CAMPAIGNERS claim there were 820 “excess winter deaths” in Hampshire last year, which they are blaming on people not being able to heat their homes.
The Cold Homes Week this week is calling for more to be done to reduce excess winter deaths.
The campaign aims to raise awareness about fuel poverty and get the support of the county’s politicians to make UK homes much more energy efficient.
A spokesman said: “In Hampshire alone, there were 820 excess winter deaths recorded in 2012 which are deaths over and above the average death rate during non-winter periods, mostly due to elderly people dying from being too cold.”
The campaign is being organised by the Energy Bill Revolution (EBR), an alliance of 170 major charities, businesses and organisations, who are calling for more action to be taken to improve energy efficiency in the one in five households currently living in fuel poverty – defined as anyone who spends more than ten per cent of their income on energy to keep warm.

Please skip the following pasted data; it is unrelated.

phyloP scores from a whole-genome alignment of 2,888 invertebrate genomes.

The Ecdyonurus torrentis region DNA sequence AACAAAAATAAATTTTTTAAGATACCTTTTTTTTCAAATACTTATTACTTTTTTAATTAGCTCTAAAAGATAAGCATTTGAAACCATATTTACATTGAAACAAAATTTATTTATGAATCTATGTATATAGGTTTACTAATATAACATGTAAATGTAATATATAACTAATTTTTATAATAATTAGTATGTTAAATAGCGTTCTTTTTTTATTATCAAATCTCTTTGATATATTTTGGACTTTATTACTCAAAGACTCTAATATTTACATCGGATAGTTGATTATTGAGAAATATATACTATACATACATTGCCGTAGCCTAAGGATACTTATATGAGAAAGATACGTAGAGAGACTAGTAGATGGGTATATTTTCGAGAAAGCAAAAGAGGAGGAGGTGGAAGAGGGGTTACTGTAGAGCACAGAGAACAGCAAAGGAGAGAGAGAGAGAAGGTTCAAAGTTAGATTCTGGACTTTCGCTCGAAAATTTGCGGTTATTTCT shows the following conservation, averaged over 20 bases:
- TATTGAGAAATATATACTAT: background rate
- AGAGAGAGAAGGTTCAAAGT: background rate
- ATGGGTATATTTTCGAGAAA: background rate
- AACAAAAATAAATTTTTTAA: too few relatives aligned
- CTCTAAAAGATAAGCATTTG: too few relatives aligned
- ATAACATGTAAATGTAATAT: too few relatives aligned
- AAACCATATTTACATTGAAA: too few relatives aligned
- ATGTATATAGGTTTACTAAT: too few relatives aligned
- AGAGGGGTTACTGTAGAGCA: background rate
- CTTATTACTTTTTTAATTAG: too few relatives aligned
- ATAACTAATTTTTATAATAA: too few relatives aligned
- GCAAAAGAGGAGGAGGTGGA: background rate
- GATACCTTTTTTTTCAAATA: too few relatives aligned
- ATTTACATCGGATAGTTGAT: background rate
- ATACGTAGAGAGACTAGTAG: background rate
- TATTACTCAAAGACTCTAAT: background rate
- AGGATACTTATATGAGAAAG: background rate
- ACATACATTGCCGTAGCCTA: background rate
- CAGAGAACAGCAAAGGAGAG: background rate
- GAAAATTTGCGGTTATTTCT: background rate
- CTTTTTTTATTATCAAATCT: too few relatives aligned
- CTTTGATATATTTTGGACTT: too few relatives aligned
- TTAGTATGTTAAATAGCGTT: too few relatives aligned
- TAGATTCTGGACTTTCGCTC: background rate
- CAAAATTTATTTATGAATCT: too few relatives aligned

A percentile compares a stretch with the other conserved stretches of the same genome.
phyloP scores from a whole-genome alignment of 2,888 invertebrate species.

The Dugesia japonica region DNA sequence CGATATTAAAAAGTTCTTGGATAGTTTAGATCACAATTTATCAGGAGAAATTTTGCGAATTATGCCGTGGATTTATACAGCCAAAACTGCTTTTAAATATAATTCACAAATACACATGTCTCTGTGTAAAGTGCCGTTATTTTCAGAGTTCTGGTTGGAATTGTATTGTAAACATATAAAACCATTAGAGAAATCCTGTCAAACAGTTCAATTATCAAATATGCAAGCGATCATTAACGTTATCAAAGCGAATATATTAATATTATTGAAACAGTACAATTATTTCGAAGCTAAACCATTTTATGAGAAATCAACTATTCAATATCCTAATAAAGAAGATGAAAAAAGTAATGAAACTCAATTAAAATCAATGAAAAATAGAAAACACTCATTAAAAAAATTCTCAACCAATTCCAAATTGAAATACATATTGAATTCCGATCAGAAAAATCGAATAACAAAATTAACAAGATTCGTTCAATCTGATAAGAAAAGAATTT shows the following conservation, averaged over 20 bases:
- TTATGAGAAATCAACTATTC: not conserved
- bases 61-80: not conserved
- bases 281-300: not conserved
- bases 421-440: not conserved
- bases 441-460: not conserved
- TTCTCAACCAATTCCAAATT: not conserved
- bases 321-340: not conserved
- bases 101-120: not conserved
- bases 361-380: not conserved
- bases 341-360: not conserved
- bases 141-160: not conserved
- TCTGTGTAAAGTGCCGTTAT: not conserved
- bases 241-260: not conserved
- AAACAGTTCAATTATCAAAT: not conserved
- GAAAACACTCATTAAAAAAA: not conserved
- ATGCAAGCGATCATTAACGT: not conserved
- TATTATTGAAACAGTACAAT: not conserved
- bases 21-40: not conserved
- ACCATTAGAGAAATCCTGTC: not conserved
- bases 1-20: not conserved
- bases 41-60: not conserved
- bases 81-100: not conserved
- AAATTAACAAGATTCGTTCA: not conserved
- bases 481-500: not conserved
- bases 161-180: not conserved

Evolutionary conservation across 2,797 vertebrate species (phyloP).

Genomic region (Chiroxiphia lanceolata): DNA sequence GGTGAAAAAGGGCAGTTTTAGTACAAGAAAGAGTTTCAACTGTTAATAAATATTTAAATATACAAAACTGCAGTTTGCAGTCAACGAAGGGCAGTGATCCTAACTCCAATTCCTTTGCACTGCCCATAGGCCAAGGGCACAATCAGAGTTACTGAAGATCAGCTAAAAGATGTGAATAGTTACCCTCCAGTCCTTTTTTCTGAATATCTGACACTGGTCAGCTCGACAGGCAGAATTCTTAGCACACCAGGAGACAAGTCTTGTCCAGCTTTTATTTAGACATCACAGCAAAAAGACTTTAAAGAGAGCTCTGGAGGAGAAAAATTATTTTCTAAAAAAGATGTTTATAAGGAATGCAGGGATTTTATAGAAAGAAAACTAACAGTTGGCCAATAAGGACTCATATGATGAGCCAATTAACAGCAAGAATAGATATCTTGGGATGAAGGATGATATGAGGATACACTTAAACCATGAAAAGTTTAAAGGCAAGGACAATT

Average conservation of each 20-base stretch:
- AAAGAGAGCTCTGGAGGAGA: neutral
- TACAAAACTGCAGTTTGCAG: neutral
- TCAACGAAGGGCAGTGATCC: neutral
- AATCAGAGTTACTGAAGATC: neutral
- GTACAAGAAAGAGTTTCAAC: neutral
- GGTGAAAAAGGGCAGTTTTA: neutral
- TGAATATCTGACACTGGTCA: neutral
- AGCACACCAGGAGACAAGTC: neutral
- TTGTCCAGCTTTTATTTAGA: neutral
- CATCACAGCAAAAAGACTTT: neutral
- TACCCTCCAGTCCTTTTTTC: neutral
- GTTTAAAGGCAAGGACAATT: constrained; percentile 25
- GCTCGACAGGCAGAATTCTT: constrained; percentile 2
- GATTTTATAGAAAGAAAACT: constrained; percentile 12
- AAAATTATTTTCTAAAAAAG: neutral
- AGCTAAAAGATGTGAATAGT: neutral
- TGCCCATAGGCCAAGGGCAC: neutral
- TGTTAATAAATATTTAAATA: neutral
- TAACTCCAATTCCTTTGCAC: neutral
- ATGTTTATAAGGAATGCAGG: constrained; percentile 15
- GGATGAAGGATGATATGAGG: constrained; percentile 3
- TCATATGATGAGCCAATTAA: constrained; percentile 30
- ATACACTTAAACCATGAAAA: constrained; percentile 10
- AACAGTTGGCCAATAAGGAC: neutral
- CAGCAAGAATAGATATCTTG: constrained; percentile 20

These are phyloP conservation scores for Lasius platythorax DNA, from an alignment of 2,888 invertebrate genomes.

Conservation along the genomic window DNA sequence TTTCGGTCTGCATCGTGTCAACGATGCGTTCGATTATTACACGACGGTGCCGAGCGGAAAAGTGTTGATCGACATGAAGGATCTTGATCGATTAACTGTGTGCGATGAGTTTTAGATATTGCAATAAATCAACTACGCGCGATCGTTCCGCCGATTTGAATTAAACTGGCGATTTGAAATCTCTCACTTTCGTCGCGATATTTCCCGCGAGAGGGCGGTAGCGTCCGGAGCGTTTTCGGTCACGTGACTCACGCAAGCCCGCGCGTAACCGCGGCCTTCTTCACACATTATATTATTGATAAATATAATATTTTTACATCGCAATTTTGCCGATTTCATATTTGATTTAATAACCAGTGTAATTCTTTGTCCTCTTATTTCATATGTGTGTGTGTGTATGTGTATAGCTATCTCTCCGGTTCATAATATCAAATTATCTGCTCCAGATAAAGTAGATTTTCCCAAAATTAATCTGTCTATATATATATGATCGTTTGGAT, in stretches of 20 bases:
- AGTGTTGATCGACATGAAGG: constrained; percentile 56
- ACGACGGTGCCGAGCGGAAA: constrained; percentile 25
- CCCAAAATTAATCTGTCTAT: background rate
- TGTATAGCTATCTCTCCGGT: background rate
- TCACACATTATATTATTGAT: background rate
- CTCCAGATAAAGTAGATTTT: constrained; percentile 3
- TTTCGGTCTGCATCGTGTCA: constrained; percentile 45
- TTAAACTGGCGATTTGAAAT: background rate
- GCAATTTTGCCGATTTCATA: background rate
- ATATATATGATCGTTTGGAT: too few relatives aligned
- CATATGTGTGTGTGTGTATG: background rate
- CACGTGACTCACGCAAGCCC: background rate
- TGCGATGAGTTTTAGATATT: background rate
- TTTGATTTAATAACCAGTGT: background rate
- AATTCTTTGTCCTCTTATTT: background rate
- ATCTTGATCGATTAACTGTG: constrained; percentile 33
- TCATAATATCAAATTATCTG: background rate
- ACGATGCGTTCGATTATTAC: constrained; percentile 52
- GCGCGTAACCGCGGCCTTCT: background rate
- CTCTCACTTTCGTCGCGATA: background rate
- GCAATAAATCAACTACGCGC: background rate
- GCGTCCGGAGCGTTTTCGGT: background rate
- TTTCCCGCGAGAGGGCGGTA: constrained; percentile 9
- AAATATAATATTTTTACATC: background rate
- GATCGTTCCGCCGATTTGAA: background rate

OFTEC, the trade body for the oil-fired heating industry, is supporting Cold Homes Week by urging residents across the county, regardless of which fuel they use to heat their homes, to support Cold Homes Week by visiting energybillrevolution.org and emailing their MP.
The campaign says 21,000 households in the county rely on oil for their central heating. These homes are typically more rural properties with older, less efficient heating systems and poor insulation.
The EBR will petition the Government during Cold Homes Week to invest in better insulation for our leaky homes by asking for the money raised through carbon taxes to be used to provide better insulation grants, bringing nine out of 10 homes out of fuel poverty.
This would also help to reduce the number of excess winter deaths, which last year reached a national high of more than 30,000.
For information on saving money on oil, visit oilsave.org.uk